Thankfully, you can get help filling them in and you can get answers to questions too.
Your local help centre
The bad news used to be that the help was all over place. Different organisations were giving it depending on where you lived.
In some areas it was your local Job Centre, elsewhere it was Citizen’s Advice or it could’ve been one of many small charities that had been funded to help.
However, as of April 2019, Citizen’s Advice began offering all of the support work across the country. So at least now you know that there is one place to go to.
But if you’re still unsure, find out from your local council or job centre where you should go for help.
There’s a lot of advice online about how to apply for Universal Credit, where to go for help, answers to a lot of questions (though not all). Here are some useful sites to visit:
- Citizen’s Advice – loads of very clear advice here.
- Turn2Us – again, loads of very clear advice and access to grants.
- MoneyAdviceService – helpful but limited information.
- Gov.uk – the official source, so factual but not that helpful if you have specific queries.
- The “Tax Credits, Universal Credits & Benefits Support Group” on Facebook. If you’re on Facebook, look for this group and join it. It’s claimants helping other claimants. You can find answers to questions here and ask your own. Plus, they’re often more helpful than the professionals!
You can get free food from food banks, but bear in mind:
- You have to be referred to a food bank either by someone at the Job Centre, Citizen’s Advice, a local charity or one of many other agencies that deal with food banks. Basically, you can’t just turn up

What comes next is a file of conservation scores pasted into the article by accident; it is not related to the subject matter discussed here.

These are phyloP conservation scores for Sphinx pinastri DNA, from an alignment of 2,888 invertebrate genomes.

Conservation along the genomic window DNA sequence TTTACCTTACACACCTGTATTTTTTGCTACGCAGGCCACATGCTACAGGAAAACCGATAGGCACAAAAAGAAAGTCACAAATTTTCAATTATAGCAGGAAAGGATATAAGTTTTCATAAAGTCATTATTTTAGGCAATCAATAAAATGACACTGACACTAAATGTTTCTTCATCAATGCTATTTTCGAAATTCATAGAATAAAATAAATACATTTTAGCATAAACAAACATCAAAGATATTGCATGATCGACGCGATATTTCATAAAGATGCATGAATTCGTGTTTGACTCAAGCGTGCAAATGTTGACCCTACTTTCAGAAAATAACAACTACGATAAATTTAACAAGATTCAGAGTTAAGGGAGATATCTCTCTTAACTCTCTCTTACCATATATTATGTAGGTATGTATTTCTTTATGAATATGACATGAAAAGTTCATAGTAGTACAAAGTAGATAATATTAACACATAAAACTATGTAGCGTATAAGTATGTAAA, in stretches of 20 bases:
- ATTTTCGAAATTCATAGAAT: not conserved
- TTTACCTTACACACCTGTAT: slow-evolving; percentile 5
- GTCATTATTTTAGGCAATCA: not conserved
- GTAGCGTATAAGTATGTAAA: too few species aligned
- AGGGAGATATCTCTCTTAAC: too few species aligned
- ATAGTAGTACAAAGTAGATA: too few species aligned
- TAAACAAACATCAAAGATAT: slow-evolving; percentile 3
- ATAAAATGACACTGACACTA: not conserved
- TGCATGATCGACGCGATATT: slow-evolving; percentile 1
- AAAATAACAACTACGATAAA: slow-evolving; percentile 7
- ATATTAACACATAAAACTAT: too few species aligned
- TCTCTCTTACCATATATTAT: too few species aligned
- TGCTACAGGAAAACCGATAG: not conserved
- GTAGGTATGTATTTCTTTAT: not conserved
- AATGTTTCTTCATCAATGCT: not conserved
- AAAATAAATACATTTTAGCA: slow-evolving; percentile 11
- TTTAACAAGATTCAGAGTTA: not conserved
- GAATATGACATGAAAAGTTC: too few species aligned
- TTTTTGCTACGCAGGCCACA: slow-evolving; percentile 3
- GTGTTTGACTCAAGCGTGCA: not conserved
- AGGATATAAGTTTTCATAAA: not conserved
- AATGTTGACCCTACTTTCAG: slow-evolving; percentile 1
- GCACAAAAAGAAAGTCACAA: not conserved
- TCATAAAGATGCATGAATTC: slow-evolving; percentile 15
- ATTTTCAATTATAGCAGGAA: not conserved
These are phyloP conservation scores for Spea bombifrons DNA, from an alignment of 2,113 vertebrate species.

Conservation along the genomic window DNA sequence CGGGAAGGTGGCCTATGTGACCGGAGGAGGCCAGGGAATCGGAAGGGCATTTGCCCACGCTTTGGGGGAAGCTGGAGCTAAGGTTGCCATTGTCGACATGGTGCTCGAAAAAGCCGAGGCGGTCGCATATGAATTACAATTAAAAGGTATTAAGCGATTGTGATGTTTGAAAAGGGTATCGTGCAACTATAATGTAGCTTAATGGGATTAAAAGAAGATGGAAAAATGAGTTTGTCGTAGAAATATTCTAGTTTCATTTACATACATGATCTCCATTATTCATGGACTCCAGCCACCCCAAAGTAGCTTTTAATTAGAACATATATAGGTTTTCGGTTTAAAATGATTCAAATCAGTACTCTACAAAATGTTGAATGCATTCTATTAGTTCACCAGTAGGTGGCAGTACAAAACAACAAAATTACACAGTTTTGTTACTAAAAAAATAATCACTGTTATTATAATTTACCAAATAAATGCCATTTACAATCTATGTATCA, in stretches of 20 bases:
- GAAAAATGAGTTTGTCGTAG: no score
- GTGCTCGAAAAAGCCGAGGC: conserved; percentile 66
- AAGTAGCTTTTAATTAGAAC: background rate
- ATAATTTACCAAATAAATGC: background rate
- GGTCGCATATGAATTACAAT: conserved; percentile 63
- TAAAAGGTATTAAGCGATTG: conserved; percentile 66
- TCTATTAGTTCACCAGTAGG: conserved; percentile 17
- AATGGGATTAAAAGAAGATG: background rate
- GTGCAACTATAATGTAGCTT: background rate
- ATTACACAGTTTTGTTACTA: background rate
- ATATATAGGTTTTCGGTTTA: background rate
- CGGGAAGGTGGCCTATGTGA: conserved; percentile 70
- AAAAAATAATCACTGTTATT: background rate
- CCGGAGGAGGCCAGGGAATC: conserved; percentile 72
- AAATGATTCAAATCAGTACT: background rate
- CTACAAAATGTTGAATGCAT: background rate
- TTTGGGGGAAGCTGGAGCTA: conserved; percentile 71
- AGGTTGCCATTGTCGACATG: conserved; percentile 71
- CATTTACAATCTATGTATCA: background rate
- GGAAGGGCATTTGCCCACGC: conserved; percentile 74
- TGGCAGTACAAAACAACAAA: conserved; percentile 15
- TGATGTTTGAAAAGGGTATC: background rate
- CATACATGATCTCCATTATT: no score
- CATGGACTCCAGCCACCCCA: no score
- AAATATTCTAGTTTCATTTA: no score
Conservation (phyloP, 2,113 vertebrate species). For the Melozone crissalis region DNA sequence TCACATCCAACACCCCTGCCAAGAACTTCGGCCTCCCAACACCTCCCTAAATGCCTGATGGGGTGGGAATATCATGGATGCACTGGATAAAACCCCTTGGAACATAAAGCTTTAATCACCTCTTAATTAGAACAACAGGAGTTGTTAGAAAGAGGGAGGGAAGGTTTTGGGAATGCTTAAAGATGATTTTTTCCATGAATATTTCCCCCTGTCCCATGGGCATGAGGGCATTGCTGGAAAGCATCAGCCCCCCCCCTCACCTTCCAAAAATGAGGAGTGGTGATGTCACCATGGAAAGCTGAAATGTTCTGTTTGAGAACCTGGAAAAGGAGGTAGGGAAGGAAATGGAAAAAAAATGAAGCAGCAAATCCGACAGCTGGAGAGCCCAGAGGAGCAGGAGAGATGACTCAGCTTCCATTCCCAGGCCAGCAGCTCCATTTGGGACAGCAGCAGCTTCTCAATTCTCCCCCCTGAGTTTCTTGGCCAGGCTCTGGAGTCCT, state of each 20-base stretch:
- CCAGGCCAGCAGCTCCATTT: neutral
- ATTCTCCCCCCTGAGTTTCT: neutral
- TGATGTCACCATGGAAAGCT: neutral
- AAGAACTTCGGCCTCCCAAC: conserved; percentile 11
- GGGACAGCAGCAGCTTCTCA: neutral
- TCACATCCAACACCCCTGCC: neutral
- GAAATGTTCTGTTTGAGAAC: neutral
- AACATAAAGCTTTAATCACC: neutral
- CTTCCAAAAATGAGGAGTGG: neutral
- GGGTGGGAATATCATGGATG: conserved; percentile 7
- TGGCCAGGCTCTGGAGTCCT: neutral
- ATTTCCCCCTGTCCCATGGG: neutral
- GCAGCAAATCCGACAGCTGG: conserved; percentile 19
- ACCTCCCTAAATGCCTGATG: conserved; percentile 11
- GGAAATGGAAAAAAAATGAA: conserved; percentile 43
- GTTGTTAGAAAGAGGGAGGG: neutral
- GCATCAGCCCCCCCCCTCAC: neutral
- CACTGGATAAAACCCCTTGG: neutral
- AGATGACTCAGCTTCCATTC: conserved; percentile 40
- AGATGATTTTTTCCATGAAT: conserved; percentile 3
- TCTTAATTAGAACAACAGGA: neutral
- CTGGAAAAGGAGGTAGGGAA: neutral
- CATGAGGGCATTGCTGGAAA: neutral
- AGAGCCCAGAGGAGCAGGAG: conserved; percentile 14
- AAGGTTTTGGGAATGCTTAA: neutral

- You can only use a food bank three times a year. They won’t turn you away if you come more often, but this will flag up to them that there is a deeper problem and they will look into ways to resolve it.
- Food banks will give you food for three days. The idea is to tide you and your family over until proper money starts to come in.
There’s also a ‘Community Fridges’ scheme opening up in various parts of the UK where local people leave food they don’t need for others to take. It’s a great idea and worth getting in touch with the organisers to see if there’s one near you. If there isn’t, see if you can be part of installing one in your area.
If you think that the whole system is wrong and needs to be changed from the top, contact your local MP and put pressure on them.
And it’s totally free! Simply, join up for free.
Once you’ve joined, you just have to make 750 Magpies to get a free fiver. You can do it by:
- Visiting the site each day – yes, it’s that easy.
- Commenting – put some comments on articles and you’ll get even more Magpies to reach your goal quickly.
- Sign up for surveys – you get Magpies just for signing up and when you do a survey, you get even more (these are in the hundreds so you will get to that fiver really quickly as well as making some extra from the survey itself).
We think it’s a no-brainer. Just click, comment, download and sign-up to make a bunch of money for nothing and watch your Universal Credit problems disappear!